• Know who you need it from. Anyone you might want to meet or contact is only 4 or 5 people away from you. Your contacts will recommend you to their contacts.
    • Know who you are and what you do
      • Be an expert in your field
      • Be able to clearly and quickly tell others what you do. If you can’t explain it, why would they trust you with it?
      • Become a resource for others.
      • Be the best professional you can be. It will show.

Networking is something we learn how to do. Many of us are shy—even interpreters, who are used to expressing the ideas of others. Here are some clues:

  • Watch those in the room who look effective, and try taking a page out of their book.
  • Get to the room early and stay late.
  • Establish a goal, e.g. today I will hand out three cards to people I had not met before.
  • Start easy, maybe with people you feel it’s OK to not do a great job introducing yourself to. You’ll see it goes great! They will introduce you to others, and you will start to introduce others yourself.
  • Bring lots of business cards, but don’t be handing them out every time you shake someone’s hand.
  • Dress professionally.
  • Wear a nametag high and on the right hand side. As you shake hands, the person’s eyes will be drawn to your name.
  • Stand by the food line. It’s a great place to chat with people.
  • Start by focusing on others. Be genuine. Ask why they are here, how you can help them. After you get to know them, you might find a way to help them, or maybe you will decide to tell them your services aren’t quite what they need, and you might send them to someone else. They’ll remember your honesty. People work with people they know, like, and trust!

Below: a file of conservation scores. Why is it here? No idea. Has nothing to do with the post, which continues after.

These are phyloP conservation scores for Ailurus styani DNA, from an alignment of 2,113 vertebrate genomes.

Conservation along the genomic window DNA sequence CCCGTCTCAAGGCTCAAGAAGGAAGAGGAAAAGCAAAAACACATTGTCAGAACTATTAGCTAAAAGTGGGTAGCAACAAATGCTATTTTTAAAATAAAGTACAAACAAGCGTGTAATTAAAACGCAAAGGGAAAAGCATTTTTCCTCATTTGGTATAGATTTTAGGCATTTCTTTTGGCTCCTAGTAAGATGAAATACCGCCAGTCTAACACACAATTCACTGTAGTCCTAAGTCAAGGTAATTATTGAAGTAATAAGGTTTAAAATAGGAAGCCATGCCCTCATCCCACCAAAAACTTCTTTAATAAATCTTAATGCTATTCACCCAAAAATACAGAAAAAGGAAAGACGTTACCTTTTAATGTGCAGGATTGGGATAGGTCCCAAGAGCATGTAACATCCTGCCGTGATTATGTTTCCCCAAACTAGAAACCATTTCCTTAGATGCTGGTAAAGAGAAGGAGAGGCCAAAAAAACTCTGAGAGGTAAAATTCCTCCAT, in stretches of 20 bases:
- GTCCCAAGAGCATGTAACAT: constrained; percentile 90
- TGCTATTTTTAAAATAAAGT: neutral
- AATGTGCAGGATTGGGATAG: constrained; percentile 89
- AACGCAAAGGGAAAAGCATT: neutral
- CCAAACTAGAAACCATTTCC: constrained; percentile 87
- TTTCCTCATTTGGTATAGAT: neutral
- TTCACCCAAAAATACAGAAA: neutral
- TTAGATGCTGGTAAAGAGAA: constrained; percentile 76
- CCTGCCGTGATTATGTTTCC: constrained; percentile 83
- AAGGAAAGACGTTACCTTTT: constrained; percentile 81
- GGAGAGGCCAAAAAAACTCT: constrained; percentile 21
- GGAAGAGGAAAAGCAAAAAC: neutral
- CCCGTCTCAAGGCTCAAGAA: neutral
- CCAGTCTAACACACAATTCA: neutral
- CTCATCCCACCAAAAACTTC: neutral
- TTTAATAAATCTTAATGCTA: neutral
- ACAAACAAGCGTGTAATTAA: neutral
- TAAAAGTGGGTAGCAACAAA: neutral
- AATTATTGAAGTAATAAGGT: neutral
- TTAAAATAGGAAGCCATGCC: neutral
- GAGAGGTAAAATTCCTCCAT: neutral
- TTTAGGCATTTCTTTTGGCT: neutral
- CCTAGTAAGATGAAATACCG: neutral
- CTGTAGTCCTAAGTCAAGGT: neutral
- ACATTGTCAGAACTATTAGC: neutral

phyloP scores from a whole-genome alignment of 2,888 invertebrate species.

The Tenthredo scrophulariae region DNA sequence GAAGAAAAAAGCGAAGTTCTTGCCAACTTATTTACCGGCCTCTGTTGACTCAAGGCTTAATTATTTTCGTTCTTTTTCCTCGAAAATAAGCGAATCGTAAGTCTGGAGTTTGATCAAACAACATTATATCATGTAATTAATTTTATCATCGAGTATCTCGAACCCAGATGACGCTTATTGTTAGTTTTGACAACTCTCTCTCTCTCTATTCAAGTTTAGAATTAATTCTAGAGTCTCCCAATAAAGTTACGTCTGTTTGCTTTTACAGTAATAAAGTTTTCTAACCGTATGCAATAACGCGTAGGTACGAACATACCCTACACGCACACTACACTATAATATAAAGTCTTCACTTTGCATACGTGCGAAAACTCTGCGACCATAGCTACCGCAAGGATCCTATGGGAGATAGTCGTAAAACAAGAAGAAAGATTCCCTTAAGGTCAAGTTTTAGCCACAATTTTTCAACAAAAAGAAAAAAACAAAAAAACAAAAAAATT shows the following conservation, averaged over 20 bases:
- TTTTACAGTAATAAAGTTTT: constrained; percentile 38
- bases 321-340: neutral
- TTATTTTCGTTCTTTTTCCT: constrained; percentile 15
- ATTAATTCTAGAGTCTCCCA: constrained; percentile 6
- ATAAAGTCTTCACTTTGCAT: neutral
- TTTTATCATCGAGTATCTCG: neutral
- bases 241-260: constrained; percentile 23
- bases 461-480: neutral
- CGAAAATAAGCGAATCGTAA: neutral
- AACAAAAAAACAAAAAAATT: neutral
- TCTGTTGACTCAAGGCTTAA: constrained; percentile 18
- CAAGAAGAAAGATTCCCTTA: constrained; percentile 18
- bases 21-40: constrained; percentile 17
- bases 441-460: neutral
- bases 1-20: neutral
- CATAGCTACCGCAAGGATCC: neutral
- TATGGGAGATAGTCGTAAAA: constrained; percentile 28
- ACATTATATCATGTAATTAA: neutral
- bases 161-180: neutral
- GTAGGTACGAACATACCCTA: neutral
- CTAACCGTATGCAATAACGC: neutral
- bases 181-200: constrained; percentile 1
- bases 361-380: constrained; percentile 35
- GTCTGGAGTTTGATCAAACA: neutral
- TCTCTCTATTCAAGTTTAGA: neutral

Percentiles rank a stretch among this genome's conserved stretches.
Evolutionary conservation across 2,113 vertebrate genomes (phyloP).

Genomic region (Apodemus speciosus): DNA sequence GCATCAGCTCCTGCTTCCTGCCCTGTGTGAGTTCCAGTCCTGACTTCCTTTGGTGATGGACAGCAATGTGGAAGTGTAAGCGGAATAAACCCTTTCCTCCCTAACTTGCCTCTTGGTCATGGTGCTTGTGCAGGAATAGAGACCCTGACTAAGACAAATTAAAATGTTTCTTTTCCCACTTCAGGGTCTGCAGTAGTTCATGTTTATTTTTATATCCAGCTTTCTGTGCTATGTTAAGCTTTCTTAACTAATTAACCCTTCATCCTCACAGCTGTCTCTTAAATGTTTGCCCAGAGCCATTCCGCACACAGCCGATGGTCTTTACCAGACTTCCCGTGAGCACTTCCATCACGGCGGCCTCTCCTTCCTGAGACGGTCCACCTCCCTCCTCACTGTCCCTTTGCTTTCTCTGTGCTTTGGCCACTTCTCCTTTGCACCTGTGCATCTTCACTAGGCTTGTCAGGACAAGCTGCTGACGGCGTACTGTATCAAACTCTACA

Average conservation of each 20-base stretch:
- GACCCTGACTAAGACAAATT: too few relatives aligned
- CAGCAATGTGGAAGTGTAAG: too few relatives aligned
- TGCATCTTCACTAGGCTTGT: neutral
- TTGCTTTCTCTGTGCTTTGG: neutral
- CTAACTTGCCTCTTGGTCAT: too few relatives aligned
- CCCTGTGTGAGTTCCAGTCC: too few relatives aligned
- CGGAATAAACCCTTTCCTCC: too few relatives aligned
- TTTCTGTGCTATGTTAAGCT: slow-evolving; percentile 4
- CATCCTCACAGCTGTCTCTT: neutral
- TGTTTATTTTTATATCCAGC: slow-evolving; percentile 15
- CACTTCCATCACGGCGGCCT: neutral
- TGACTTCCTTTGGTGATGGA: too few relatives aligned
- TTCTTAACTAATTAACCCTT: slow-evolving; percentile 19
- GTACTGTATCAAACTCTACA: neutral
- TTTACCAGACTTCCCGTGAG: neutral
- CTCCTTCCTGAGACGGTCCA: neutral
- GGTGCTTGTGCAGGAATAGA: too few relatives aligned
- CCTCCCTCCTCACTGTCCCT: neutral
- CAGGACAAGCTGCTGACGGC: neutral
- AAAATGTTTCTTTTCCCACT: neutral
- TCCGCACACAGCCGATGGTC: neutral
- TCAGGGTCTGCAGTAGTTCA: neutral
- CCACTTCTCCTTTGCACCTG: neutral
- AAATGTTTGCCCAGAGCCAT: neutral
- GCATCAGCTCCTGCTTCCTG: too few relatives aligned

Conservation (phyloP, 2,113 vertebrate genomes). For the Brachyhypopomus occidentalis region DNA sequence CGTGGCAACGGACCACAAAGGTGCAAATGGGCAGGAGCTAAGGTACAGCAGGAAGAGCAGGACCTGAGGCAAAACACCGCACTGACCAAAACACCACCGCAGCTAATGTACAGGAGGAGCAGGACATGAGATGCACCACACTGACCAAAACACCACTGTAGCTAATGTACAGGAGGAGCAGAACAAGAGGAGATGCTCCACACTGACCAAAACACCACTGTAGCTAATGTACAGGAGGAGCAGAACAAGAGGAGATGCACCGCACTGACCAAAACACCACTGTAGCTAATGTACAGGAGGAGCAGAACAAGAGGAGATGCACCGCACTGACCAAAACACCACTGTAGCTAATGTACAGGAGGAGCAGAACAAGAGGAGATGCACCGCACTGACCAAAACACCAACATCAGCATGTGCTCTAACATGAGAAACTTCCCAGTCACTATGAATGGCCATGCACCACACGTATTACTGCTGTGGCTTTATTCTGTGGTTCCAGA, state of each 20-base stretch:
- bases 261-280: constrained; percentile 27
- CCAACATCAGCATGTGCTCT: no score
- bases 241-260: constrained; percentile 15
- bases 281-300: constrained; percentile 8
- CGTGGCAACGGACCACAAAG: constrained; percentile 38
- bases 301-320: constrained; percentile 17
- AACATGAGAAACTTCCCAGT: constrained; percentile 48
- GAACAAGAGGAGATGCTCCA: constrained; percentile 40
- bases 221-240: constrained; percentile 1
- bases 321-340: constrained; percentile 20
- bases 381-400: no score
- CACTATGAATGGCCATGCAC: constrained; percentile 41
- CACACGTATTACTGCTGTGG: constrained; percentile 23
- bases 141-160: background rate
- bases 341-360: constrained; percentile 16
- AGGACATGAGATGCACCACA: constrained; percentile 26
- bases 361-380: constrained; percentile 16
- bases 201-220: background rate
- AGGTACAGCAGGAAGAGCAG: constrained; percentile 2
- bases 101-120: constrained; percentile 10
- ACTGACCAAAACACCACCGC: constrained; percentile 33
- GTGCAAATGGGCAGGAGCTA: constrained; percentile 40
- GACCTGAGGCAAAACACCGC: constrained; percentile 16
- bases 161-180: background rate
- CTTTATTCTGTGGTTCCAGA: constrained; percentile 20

• Be involved. When you commit to something, follow through. Remember, volunteering is a great way to build your reputation as a professional!
  • Be consistent. Attend as often as you can. People like to know they can count on you. People work with people they know, like, and trust!
  • Don’t sound like a tape recorder! It’s great to have an elevator speech, but I will never forget the guy who I noticed gave exactly the same forty-second speech every time he shook hands with people… When he shook mine, I just didn’t feel connected. Being a good listener and asking plenty of pertinent questions will give you a better idea of who you are speaking to and how to present yourself, as well as make you more authentic.
  • If you want to meet someone specific, ask for an introduction. Someone will know someone who can introduce you.


Yes, it’s easy to feel lost. So please, in the crowd of 1500 people, 180 sessions, 3 days of non-stop excitement…

Relax. Remember why you came. Maybe you might have it written in the front of that Moleskine notebook you carry around. Check it and see if you are on track with that.

Keep notes. Most of us don’t remember most of what we think we are going to remember. “Yes, I’ll call you later.” Especially now that people have some much information in the app, it’s easy to trust the app to remember it all for us. I still write it in my notebook. “Just a minute. Let me write this down. ‘Call Mary Jane Brown, from Texas, about how she studies medical terminology.’” Now you can have a way to really get back to her! She will love knowing that you care enough to make sure you don’t forget.

Then… follow up! Write to Mary Jane:

Dear Mary, it was great to meet you at the conference. I was really curious about what you said about medical terminology. I’ve been studying in some crazy ways, but I never ran across your method, and you said you had a description written down. Could you please send it to me? I think it will really help me solve some of the translation problems I run into. By the way, would you like to work with me on some of the translations I do? Maybe you could review some of my work, and we could see how it goes.”

Bingo! You probably got a new partner! Because Mary would rather review the work of someone who respects her opinion and who she trusts than someone else.

Give lots of referrals:

Dear Mary, as I was talking to Joe at the ATA conference, I realized he is working on exactly the same problem you are trying to solve. I think if you and Joe got together you would do great work. Why don’t you connect with him? His contact information is in the app. Tell him I mentioned him, because I was talking to him about you today. I hope it goes well!

Then others will give you referrals, and you thank them: